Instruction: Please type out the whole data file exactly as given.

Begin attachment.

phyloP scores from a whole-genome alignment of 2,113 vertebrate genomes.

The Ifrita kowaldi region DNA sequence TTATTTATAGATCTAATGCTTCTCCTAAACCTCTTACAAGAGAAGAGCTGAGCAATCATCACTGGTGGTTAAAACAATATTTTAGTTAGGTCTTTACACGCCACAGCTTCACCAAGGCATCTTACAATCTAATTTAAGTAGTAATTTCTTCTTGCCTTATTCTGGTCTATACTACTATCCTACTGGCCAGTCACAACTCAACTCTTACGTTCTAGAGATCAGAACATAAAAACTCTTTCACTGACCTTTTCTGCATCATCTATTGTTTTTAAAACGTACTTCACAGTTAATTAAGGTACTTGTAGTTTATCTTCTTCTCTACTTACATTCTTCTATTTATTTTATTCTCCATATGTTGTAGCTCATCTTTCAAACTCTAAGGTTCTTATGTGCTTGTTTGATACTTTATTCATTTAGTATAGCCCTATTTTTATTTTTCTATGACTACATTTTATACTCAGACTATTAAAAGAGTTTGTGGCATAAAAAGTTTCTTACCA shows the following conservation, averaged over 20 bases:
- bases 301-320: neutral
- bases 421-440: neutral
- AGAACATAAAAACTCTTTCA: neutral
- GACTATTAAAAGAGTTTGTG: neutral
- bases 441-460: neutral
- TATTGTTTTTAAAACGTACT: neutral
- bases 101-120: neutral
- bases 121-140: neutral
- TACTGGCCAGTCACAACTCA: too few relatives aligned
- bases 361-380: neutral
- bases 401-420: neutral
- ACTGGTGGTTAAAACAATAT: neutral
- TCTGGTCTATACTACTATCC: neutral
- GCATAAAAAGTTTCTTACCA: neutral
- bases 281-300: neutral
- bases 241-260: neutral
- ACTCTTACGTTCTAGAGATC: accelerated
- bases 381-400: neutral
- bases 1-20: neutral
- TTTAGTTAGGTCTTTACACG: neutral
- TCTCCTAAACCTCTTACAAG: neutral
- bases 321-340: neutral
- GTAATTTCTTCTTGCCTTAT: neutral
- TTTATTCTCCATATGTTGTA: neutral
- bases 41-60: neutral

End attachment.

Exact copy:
phyloP scores from a whole-genome alignment of 2,113 vertebrate genomes.

The Ifrita kowaldi region DNA sequence TTATTTATAGATCTAATGCTTCTCCTAAACCTCTTACAAGAGAAGAGCTGAGCAATCATCACTGGTGGTTAAAACAATATTTTAGTTAGGTCTTTACACGCCACAGCTTCACCAAGGCATCTTACAATCTAATTTAAGTAGTAATTTCTTCTTGCCTTATTCTGGTCTATACTACTATCCTACTGGCCAGTCACAACTCAACTCTTACGTTCTAGAGATCAGAACATAAAAACTCTTTCACTGACCTTTTCTGCATCATCTATTGTTTTTAAAACGTACTTCACAGTTAATTAAGGTACTTGTAGTTTATCTTCTTCTCTACTTACATTCTTCTATTTATTTTATTCTCCATATGTTGTAGCTCATCTTTCAAACTCTAAGGTTCTTATGTGCTTGTTTGATACTTTATTCATTTAGTATAGCCCTATTTTTATTTTTCTATGACTACATTTTATACTCAGACTATTAAAAGAGTTTGTGGCATAAAAAGTTTCTTACCA shows the following conservation, averaged over 20 bases:
- bases 301-320: neutral
- bases 421-440: neutral
- AGAACATAAAAACTCTTTCA: neutral
- GACTATTAAAAGAGTTTGTG: neutral
- bases 441-460: neutral
- TATTGTTTTTAAAACGTACT: neutral
- bases 101-120: neutral
- bases 121-140: neutral
- TACTGGCCAGTCACAACTCA: too few relatives aligned
- bases 361-380: neutral
- bases 401-420: neutral
- ACTGGTGGTTAAAACAATAT: neutral
- TCTGGTCTATACTACTATCC: neutral
- GCATAAAAAGTTTCTTACCA: neutral
- bases 281-300: neutral
- bases 241-260: neutral
- ACTCTTACGTTCTAGAGATC: accelerated
- bases 381-400: neutral
- bases 1-20: neutral
- TTTAGTTAGGTCTTTACACG: neutral
- TCTCCTAAACCTCTTACAAG: neutral
- bases 321-340: neutral
- GTAATTTCTTCTTGCCTTAT: neutral
- TTTATTCTCCATATGTTGTA: neutral
- bases 41-60: neutral